Sometimes I will attach my fish grips to the elastic straps behind me as well. Here you see my anchor trolley system, I rarely use it honestly. But when I need it, I will have it. I used a few 90 degree PVC pieces to pick my crate off the deck. It sits high and dry. The Scotty mount on the back of the crate is a great place for the stern light. I always carry a small waterproof first aid kit with a hook puller, just in case. I normally throw it in a dry bag to keep it accessible, but keep the deck less cluttered. Rod leashes are a must in the surf, after you loose $200 in rod and reel you will use them when you can to.
Here is a view from the back. I like Scotty rocket launcher style rod holders. When my kayak flipped the rod in the rocket launcher was still in there by it's own means when I flipped my kayak back over.
My paddle started out white, but when I started night fishing for bass it became a problem. The glare off the paddle from my head lamp messed with my night vision. So I went to the garage and grabbed a can of green spray paint. It was better but still reflected a lot so I added blue stripes. It is ugly, but does its job.
I keep my PDF in my kayak so I don't forget it. It would suck making it 2 hours away to the ocean or a lake like Pine Flatt that requires a PDF and not have one. Here you can see how I keep my wires coming out of my battery bag nice and neat.
Here is a shot on the inside of the boat. I Gooped my transducer flat to the bottom and used yellow duct tape to make it easier to add and remove fishing rods from the hull. A few zip ties secures my transducer wire and keeps it neat.
Somehow I lost my 7.3 amp hour battery, so I bought a 4 amp hour battery as a replacement. I use mini blade fuses because they are found in most stores. I bought some quick disconnects from Radioshack and taped all the wires tightly to keep the connections from failing.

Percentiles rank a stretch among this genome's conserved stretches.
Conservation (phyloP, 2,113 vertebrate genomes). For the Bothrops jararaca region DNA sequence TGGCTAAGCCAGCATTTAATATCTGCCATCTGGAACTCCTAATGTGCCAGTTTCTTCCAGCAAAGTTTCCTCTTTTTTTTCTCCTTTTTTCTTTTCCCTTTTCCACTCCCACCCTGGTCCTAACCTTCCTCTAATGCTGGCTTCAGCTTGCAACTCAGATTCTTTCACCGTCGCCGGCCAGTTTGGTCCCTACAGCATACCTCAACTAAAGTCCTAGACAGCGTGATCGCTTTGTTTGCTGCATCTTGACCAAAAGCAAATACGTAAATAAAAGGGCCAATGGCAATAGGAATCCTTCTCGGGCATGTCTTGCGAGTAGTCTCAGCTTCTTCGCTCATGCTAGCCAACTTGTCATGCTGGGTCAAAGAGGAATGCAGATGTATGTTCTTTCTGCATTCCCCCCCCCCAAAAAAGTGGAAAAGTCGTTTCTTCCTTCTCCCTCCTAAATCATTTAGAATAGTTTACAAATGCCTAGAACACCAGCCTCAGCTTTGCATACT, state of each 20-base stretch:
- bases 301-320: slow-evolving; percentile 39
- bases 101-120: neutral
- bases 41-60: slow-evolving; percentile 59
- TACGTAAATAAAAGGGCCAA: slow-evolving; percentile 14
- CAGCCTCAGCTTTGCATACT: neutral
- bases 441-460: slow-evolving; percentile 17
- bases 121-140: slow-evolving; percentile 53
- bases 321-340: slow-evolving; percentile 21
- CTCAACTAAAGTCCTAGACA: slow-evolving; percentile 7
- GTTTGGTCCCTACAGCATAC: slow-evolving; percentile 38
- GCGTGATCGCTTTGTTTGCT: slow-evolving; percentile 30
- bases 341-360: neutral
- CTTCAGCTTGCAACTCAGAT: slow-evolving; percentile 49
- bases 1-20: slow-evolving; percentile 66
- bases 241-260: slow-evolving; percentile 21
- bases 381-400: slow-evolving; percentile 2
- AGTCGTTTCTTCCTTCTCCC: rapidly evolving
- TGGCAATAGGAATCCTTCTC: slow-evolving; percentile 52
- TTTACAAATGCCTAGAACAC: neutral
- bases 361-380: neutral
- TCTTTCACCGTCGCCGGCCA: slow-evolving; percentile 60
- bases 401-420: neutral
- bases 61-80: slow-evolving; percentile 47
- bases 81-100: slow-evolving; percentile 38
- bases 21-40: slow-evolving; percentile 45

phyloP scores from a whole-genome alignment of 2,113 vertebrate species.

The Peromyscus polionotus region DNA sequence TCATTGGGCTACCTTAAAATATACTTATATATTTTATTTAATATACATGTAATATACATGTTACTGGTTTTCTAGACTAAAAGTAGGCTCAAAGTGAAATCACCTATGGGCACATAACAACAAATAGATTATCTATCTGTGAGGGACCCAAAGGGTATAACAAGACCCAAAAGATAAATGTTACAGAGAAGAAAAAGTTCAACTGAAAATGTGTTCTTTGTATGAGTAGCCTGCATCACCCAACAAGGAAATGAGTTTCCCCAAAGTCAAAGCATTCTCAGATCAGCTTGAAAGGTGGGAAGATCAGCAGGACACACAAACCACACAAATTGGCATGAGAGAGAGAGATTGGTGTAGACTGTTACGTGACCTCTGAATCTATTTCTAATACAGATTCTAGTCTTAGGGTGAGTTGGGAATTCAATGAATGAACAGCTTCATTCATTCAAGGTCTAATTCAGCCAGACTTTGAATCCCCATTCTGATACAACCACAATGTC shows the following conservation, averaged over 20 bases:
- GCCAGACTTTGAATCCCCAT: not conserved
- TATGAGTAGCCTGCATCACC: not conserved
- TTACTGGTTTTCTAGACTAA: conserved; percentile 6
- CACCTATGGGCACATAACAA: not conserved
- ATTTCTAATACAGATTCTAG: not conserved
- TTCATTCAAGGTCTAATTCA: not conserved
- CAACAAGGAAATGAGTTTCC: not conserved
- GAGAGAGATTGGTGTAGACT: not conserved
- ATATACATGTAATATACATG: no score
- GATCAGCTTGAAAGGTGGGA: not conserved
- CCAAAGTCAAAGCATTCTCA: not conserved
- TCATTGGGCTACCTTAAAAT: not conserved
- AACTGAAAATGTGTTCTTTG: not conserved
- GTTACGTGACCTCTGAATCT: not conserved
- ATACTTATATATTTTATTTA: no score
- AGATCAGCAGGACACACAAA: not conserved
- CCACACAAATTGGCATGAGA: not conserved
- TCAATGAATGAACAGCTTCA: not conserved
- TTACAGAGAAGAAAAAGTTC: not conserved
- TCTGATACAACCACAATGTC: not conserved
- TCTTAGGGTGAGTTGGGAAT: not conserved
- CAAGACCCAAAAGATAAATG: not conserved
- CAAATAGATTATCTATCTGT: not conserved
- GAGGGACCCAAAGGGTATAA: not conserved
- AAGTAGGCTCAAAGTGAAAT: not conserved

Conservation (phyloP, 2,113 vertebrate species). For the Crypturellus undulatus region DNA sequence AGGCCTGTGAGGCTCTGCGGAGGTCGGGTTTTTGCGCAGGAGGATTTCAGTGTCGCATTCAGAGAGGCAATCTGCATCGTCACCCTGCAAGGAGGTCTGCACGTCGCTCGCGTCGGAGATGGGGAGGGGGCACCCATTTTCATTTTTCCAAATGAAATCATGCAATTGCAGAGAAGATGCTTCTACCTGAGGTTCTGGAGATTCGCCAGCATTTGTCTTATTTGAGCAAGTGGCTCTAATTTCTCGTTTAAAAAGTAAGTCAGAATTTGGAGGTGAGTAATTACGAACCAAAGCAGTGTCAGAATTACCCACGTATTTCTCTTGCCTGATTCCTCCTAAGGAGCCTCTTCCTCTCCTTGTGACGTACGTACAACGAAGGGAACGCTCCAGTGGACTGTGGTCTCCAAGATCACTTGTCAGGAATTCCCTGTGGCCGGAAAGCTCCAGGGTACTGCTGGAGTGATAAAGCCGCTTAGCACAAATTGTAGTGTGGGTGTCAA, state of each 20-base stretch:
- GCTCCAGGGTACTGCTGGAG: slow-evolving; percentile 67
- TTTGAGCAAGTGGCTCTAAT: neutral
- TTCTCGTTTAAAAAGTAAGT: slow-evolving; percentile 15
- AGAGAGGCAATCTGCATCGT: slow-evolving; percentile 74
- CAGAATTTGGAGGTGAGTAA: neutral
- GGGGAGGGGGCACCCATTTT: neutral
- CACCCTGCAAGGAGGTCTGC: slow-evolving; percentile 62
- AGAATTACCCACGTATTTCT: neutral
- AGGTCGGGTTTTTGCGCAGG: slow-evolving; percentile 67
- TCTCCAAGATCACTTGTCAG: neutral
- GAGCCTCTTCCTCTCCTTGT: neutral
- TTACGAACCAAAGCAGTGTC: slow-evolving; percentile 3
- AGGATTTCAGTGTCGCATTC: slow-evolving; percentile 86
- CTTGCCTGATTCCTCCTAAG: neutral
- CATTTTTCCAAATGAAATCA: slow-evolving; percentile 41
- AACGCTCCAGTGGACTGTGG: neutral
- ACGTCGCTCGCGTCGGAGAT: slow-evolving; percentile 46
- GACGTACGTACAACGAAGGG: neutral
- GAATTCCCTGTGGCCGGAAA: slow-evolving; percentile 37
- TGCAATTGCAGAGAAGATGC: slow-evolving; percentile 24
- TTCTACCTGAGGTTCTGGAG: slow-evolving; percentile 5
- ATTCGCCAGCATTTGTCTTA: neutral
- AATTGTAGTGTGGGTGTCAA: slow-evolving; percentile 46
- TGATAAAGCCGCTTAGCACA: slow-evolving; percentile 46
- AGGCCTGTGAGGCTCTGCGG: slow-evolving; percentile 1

I know it is a crappy picture, but I keep extra fuses in a trout bait jar just in case
The second plug is wired for my submersible light. I leave the connection open and haven't had any problems in the salt water. Occasionally I douse the terminals with WD-40, and every time it hits salt with gets rinsed and re-coated. I have had the kayak full of salt water with the open plug and fishfinder on with no problems at all.
For navigation I have my Garmin GPS and a good old fashioned Compass. Funny thing about the compass, when I ordered it out of Austin Kayak I thought it would be much larger. The back had an adhesive pad, pull the wax paper off and mount. So far it has stood torture and still stands strong. As you can see, everything is accessible and within reach.
For recording film I have a camera mount attached to a half inch of PVC that fits perfectly in a Scotty mount. It made me nervous having my very sinkable camera at first, but after a while I grew to use it without fear.
I have been using this setup for a while now and it really works for me. Feel free to use any of the ideas I used, and if you have any questions, feel free to ask them in the comments. This sport and community have been amazing to me. It is never over, the perfect setup is always there, but just out of reach. So keep experimenting.
The Gulf Fritillary, or Passion Butterfly, Agraulis vanillae, is a bright orange butterfly that you might mistake for a Monarch Butterfly at first glance. The live from Argentina through Mexico into the Southern United States. They don't get much further than San Francisco and are absolutely stunning. I could stare at these energetic butterflies for hours as they bob and weave, and chase each other around my passion flower plant. I tried to get a few shots of them earlier in the year, but it was not really a success. They move so fast, and do not seem to like to stay in one sport for much longer than a few seconds. I figured it would be a long while before I had another chance to photograph them. I thought I might have missed out on a chance until about a week ago when I was picking up some trash that blew into my passion flower plant. I knew it was a Gulf Fritillery Caterpillar as soon as I saw it.